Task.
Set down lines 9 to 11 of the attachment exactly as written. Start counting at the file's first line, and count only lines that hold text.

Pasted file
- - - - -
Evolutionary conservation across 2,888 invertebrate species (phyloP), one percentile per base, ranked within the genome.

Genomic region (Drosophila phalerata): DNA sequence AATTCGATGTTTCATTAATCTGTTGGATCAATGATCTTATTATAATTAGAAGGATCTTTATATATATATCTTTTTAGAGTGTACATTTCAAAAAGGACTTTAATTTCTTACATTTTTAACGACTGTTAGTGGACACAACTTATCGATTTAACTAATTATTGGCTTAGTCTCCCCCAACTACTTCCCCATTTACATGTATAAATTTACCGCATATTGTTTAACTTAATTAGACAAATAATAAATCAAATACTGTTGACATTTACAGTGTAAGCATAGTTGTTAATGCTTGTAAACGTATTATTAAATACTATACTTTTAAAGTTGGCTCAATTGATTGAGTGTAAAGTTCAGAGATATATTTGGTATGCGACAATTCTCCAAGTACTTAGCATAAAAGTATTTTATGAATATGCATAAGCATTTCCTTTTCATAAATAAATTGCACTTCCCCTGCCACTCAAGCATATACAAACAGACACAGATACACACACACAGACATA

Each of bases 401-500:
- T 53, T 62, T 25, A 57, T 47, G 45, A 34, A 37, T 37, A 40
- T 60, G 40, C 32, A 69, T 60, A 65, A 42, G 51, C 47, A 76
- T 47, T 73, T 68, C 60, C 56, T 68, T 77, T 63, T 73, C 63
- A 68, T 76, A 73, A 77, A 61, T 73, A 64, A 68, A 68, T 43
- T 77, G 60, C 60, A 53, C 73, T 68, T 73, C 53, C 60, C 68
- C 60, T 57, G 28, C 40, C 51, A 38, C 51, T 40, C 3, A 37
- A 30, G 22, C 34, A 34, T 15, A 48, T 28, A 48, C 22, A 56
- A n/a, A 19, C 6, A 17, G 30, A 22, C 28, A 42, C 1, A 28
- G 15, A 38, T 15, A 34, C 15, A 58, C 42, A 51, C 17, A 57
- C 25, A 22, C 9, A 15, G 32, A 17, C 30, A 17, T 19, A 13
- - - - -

- C 60, T 57, G 28, C 40, C 51, A 38, C 51, T 40, C 3, A 37
- A 30, G 22, C 34, A 34, T 15, A 48, T 28, A 48, C 22, A 56
- A n/a, A 19, C 6, A 17, G 30, A 22, C 28, A 42, C 1, A 28